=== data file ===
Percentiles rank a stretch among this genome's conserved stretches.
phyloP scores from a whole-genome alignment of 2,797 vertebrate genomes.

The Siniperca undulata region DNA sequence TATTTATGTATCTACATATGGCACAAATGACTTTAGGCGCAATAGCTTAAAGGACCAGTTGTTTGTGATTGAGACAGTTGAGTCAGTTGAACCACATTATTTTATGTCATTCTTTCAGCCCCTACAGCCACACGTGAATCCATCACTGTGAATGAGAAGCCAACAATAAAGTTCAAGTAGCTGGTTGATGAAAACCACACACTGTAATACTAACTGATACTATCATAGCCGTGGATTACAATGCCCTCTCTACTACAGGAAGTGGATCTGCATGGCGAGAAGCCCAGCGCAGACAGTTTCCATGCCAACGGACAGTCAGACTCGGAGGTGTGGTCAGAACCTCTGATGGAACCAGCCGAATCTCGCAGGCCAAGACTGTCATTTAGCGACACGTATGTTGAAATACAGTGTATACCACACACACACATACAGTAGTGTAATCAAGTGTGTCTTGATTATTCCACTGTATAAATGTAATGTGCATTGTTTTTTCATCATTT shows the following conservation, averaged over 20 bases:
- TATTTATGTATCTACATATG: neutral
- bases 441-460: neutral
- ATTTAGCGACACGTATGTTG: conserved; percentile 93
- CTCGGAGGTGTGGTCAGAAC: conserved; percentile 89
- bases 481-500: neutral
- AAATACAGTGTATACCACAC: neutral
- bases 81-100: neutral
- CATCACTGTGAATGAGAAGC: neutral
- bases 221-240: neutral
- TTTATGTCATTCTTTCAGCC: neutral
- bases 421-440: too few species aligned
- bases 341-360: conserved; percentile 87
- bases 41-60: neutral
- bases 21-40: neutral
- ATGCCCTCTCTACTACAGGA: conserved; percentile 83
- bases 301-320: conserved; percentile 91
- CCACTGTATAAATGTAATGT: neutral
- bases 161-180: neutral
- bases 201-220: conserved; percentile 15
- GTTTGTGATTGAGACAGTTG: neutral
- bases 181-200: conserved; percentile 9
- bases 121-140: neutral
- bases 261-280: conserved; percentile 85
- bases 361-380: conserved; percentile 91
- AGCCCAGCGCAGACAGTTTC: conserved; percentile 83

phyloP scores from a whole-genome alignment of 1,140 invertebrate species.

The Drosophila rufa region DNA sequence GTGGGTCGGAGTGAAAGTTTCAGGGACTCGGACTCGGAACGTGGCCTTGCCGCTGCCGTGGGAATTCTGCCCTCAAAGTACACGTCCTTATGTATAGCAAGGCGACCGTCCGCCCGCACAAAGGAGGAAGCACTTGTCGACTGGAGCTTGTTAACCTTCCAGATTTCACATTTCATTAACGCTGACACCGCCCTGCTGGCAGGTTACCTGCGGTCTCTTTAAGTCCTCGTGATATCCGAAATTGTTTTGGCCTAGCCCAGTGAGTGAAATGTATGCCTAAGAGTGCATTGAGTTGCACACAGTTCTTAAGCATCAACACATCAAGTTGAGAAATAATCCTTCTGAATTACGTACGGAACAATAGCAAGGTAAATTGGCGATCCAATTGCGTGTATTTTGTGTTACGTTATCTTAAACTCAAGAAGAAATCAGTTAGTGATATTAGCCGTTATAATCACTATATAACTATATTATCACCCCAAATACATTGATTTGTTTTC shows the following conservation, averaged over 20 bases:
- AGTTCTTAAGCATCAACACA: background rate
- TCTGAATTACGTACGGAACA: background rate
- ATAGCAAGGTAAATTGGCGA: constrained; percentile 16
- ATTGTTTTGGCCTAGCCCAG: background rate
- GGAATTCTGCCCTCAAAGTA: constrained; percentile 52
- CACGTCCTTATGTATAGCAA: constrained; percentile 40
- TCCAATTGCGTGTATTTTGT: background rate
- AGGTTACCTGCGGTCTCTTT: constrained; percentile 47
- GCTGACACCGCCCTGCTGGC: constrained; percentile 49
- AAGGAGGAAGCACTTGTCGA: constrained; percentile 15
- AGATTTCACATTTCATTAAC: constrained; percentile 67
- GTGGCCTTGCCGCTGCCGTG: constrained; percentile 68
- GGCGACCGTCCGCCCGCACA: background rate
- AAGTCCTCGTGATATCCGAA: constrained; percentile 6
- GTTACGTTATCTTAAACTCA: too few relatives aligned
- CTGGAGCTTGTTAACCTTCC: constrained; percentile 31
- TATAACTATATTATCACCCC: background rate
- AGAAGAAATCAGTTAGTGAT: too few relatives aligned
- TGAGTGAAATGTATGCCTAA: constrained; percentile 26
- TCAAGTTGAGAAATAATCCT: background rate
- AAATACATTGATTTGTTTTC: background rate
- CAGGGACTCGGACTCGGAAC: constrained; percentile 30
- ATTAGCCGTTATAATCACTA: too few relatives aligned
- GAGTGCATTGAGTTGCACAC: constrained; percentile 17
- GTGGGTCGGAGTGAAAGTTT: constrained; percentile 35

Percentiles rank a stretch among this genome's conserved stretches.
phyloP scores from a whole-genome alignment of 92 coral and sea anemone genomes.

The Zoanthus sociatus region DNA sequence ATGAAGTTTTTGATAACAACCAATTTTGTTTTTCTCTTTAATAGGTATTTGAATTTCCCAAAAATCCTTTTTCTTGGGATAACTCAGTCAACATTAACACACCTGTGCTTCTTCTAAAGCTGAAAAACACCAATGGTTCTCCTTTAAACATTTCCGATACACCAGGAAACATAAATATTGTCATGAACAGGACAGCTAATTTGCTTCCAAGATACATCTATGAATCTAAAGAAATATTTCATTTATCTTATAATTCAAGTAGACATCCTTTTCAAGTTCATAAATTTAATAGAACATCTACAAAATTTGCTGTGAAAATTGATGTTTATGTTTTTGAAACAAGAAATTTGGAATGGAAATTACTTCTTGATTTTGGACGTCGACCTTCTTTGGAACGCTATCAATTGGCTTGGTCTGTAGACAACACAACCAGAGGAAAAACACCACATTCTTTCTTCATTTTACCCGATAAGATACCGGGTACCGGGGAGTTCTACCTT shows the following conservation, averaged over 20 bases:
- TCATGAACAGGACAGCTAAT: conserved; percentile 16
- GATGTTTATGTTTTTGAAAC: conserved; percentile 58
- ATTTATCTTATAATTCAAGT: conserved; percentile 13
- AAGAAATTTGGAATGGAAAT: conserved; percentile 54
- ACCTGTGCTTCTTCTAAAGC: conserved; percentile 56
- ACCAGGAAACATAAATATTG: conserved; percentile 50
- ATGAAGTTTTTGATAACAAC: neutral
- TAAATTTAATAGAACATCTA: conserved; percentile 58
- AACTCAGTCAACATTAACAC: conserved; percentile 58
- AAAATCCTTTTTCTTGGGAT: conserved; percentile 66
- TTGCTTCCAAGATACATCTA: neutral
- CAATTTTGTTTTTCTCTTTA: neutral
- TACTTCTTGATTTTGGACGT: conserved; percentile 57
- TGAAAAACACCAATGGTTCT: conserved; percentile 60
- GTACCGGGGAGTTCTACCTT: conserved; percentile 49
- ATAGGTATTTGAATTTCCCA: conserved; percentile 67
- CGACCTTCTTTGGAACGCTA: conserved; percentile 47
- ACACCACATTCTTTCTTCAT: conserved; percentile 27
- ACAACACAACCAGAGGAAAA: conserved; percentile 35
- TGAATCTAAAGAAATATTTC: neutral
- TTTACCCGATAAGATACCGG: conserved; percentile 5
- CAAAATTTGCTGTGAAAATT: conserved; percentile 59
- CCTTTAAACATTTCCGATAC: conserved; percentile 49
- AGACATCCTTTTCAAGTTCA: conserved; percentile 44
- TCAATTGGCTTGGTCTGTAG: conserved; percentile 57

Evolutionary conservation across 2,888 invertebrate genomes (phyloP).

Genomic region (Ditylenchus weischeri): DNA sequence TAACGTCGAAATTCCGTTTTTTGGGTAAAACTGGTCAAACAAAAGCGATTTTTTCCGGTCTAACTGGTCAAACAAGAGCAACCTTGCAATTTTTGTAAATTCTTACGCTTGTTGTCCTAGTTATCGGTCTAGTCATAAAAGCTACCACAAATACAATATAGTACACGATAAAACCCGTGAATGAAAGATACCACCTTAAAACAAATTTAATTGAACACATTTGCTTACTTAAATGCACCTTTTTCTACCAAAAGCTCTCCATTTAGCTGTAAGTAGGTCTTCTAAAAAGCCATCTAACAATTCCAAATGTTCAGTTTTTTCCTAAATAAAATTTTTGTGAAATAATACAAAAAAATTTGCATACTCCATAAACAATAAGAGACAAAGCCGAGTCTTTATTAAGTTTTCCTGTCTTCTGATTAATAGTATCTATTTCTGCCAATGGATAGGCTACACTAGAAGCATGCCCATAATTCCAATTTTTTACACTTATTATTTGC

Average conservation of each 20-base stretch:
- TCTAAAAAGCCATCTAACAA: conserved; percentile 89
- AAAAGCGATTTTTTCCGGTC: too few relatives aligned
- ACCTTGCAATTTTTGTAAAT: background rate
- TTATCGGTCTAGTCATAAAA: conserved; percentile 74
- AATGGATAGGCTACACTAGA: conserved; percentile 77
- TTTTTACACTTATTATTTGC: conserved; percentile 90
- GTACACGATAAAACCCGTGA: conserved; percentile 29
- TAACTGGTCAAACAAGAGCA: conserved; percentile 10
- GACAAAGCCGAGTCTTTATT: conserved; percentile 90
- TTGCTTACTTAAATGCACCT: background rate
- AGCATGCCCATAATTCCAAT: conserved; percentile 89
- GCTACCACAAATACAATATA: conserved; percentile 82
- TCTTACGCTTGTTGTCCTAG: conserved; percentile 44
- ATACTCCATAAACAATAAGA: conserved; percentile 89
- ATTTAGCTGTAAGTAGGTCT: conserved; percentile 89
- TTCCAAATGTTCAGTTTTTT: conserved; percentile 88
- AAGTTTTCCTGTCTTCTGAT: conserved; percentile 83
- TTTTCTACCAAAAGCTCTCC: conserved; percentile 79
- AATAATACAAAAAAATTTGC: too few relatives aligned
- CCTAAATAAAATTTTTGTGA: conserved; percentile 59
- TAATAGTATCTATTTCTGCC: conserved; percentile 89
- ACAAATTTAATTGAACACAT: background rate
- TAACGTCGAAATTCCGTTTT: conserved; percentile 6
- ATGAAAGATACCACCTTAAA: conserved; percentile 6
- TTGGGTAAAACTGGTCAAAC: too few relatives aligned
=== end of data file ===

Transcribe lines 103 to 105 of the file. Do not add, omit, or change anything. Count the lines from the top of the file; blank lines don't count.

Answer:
- AAGTTTTCCTGTCTTCTGAT: conserved; percentile 83
- TTTTCTACCAAAAGCTCTCC: conserved; percentile 79
- AATAATACAAAAAAATTTGC: too few relatives aligned